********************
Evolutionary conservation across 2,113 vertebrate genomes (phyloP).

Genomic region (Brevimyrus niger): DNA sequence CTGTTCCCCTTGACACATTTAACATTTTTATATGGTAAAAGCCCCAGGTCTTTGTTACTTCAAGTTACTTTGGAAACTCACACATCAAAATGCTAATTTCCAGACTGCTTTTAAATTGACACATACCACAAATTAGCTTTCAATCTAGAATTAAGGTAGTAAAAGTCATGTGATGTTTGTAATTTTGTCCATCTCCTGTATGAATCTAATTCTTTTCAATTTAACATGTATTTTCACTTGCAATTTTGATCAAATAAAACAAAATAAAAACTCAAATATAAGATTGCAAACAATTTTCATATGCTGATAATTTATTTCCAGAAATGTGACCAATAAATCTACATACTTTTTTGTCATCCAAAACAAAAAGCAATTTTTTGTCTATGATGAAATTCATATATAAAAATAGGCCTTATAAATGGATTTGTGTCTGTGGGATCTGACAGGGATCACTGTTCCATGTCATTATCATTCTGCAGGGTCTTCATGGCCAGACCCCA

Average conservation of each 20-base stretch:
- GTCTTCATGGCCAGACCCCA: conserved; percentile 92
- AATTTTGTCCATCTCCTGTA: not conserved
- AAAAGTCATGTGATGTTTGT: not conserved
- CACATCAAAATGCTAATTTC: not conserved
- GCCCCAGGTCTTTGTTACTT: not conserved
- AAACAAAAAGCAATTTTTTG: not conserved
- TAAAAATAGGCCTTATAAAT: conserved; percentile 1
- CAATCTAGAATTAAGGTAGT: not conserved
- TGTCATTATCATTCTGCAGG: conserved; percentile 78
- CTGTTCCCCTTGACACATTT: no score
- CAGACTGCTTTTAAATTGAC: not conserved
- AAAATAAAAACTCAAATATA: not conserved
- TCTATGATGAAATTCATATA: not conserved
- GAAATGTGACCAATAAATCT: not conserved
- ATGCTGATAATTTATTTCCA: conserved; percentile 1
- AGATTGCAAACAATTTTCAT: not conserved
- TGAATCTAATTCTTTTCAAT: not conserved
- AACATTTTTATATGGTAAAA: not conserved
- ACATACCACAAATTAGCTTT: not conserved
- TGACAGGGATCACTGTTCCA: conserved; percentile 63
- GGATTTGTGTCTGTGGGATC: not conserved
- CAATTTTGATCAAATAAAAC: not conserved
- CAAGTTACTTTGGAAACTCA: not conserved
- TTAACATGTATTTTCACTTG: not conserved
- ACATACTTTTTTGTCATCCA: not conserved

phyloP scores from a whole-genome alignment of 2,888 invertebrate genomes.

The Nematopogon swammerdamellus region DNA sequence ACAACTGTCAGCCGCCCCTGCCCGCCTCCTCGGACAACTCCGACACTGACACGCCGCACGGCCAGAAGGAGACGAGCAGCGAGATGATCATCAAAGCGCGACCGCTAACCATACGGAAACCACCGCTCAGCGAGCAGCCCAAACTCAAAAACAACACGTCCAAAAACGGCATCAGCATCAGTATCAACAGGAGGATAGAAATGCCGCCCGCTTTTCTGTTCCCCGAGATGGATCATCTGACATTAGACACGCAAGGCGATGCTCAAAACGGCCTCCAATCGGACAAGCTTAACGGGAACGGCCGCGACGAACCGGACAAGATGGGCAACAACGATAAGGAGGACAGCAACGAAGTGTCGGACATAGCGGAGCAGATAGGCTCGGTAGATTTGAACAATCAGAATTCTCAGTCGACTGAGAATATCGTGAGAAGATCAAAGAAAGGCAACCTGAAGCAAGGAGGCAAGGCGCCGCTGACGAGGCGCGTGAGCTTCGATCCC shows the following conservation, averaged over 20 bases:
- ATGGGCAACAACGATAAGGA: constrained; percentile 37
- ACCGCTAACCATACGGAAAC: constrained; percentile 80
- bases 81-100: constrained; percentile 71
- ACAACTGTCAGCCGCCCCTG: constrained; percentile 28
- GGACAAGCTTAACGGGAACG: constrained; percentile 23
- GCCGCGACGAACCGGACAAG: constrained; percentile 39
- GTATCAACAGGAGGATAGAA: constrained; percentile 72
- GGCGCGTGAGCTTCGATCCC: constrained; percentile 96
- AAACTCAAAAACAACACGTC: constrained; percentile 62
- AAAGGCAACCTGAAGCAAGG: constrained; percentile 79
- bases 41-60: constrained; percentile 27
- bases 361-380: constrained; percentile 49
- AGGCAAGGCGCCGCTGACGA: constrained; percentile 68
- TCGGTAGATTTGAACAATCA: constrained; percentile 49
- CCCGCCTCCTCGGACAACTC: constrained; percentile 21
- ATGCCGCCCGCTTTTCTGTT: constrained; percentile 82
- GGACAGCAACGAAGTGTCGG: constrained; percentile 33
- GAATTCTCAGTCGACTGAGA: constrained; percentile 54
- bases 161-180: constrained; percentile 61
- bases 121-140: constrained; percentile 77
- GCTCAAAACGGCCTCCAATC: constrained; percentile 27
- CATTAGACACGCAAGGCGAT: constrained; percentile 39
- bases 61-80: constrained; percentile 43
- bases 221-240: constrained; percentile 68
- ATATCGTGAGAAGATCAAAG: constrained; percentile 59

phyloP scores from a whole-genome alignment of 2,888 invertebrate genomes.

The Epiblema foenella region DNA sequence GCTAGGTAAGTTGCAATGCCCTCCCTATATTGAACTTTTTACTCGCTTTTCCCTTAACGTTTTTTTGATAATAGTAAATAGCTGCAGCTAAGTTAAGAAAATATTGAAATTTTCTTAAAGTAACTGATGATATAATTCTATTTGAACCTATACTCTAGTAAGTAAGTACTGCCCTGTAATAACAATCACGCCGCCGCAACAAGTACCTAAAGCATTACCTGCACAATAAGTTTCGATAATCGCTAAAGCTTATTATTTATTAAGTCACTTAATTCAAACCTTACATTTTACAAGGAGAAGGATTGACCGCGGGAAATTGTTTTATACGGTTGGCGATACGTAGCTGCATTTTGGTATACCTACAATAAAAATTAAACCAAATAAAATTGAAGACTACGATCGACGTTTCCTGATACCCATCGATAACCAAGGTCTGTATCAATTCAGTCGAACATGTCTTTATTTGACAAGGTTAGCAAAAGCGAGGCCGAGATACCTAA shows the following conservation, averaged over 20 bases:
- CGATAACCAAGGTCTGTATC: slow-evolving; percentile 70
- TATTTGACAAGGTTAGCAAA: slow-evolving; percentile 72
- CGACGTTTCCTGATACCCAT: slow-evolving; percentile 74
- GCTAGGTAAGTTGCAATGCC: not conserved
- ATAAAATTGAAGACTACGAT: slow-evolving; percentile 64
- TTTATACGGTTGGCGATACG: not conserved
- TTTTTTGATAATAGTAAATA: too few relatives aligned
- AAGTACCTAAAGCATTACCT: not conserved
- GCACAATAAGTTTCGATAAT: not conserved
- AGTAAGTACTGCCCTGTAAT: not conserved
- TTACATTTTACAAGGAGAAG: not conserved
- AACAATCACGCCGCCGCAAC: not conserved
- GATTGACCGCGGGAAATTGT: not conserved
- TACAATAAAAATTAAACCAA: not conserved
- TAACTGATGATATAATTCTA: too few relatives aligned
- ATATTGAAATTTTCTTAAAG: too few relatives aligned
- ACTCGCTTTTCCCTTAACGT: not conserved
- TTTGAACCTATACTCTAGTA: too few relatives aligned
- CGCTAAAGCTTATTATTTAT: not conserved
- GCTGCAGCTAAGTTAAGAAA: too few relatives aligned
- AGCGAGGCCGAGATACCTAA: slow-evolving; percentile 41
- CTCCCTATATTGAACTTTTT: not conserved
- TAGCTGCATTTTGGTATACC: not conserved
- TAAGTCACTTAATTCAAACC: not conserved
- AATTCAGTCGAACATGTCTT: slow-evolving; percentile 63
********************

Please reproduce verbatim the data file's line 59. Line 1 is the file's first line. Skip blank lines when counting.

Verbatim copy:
- TATTTGACAAGGTTAGCAAA: slow-evolving; percentile 72